Talk:Absolute monarchy

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"An absolute monarchy is a country that is ruled by a hereditary monarch, with little or no democratic or other forms of limitation to his powers. " An example for an absolute monarchy in Europe is the Vatican City, where the monarch, i.e. the pope is elected... So, being hereditary isn't necessary for the existence of an absolute monarchy. DiEb 12:12, 1 August 2008 (EDT)

I do not want to leave it as is, and do think an example of a bad Absolute Monarch should be Included. But, King John was not an Absolute Monarch. SKWills (talk) 01:16, June 24, 2022 (EDT)

Wasn't his rule so authoritarian that the Magna Carta was a rebellion against it?--Andy Schlafly (talk) 01:23, June 24, 2022 (EDT)

Actually, No. It is a Popular Historical Myth that King John was Forced to Sign The Magna Carta as an Absolute Monarch Who Abuseed His Power. It is also usually Depicted as an Event as King John Agreeing for the First Time in at least Cultural History to have Limited The Power of The King, and as a sort of Proto-American Constitution lifted by "The People". But, it was actually Issued by The Barons, and did not Extend to Them Greater Rights and Freedoms, but Merely Reasserted the Feudal Rights they Already Had that The King had Ignored. The Justification for The Revolt and Why The Pope Himself supported it rested on The King's Actions being Illegal, as he Overstepped his Authority. This is Quiet different from being an Absolute Monarch. Especially since if You Read His Biography, While King John did Overstep his Authority, He even then had Limits he did not transgress in what Proved to be a Futile Attempt to not Rile the Barons and Council (Precursor to Parliament) to much.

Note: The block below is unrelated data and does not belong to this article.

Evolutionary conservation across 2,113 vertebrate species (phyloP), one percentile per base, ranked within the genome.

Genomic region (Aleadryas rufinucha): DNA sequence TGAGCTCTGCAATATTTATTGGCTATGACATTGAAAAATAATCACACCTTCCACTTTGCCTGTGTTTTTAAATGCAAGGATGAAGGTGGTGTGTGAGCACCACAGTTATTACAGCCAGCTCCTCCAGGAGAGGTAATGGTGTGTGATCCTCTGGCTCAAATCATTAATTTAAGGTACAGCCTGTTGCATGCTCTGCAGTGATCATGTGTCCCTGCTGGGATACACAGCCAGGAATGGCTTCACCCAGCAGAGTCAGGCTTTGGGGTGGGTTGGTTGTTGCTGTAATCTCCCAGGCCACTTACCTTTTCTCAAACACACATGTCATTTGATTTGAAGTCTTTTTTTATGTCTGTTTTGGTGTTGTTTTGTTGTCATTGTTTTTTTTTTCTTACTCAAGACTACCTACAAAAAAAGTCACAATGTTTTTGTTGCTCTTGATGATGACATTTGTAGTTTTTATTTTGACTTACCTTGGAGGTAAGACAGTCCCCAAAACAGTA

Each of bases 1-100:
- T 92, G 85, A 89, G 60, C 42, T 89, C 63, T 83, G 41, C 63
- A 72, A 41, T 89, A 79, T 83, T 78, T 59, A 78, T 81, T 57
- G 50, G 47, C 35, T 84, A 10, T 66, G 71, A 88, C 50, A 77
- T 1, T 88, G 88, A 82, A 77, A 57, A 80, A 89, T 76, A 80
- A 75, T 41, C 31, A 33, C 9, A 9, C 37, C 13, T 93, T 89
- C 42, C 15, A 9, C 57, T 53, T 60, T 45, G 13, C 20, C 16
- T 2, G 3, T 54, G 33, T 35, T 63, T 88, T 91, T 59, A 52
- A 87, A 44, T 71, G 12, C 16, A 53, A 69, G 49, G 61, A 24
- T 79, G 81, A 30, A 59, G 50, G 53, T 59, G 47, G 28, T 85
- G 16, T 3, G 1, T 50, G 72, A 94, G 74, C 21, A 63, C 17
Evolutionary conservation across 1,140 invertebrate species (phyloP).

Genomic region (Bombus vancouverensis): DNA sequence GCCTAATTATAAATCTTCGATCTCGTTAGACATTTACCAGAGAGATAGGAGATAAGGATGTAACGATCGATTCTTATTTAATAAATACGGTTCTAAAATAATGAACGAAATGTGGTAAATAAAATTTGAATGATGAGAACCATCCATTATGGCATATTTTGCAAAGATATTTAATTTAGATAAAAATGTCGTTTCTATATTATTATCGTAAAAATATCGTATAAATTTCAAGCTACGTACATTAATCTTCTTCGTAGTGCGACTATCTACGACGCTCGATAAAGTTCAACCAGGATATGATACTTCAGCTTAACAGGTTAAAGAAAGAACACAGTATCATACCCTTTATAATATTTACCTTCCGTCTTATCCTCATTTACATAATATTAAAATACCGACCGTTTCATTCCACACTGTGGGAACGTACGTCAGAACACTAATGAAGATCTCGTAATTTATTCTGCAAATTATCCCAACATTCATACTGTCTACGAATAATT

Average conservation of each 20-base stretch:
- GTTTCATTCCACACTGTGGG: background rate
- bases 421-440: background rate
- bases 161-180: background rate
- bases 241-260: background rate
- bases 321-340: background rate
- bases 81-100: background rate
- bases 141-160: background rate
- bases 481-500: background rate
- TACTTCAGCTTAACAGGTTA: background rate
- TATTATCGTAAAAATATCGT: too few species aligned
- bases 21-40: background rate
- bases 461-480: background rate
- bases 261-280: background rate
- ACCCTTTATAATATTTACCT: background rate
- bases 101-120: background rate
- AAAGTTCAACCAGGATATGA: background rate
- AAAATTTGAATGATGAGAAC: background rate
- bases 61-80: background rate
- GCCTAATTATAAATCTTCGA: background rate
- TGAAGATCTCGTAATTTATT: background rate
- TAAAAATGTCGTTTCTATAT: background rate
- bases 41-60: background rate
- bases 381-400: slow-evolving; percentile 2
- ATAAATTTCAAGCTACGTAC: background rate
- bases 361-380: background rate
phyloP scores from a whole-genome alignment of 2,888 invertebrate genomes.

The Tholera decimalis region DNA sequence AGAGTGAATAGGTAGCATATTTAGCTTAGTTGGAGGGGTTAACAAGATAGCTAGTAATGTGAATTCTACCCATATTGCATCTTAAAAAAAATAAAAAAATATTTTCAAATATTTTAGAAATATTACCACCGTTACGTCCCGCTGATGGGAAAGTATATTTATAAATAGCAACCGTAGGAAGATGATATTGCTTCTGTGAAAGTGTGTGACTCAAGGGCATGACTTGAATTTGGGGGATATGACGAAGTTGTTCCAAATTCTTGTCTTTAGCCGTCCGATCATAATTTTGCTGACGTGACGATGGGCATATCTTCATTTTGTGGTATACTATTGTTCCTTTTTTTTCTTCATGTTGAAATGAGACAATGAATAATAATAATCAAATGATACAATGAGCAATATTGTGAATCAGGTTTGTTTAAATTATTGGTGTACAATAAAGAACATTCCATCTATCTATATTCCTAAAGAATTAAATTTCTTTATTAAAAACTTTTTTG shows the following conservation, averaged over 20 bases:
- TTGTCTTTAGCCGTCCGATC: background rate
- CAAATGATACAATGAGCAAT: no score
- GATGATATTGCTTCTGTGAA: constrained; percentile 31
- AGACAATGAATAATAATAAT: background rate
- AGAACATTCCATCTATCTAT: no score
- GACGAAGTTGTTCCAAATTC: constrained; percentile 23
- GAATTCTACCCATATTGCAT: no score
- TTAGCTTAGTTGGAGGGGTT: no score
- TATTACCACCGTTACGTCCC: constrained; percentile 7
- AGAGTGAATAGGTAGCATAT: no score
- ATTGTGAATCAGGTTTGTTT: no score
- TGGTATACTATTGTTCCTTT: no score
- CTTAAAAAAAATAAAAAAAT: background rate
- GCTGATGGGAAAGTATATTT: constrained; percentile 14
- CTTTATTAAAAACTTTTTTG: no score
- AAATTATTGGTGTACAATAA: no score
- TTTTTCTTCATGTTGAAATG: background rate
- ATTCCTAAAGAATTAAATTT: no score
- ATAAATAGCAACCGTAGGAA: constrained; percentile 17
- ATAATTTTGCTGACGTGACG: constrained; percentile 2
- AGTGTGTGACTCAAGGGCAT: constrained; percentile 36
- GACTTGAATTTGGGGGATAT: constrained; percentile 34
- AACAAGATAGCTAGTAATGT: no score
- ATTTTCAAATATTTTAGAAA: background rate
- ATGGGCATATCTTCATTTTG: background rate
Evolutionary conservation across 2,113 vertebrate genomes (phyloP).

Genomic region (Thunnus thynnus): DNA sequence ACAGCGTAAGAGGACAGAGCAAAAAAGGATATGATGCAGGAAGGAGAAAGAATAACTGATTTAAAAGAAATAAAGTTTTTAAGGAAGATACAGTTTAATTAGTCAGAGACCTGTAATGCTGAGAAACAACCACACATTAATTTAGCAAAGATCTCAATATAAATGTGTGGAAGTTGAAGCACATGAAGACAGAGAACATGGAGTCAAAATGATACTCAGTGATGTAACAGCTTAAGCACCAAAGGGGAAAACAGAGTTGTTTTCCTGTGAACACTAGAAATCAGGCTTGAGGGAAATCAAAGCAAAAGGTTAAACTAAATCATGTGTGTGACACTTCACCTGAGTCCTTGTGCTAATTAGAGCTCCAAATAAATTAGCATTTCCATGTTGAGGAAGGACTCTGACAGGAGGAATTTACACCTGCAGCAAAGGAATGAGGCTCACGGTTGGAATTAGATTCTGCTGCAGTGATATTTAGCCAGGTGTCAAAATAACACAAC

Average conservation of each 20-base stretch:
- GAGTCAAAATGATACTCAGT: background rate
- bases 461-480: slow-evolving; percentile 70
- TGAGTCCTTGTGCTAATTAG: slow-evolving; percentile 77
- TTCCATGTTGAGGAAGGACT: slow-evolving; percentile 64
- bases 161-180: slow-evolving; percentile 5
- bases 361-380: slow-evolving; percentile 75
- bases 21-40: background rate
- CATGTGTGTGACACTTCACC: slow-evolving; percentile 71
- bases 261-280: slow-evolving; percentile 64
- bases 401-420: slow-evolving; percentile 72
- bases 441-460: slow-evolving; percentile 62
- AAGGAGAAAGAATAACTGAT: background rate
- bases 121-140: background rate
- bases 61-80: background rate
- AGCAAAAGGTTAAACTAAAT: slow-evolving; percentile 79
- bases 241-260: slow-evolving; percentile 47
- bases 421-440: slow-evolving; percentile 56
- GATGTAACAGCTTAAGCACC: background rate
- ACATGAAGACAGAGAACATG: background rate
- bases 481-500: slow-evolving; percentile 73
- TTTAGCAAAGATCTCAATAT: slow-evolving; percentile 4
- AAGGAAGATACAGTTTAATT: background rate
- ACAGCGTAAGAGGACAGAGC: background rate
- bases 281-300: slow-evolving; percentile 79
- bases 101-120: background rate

Also, sorry this took a bit to say but I did not Know You had Replied to Me.

SKWills (talk) 09:24, September 25, 2022 (EDT)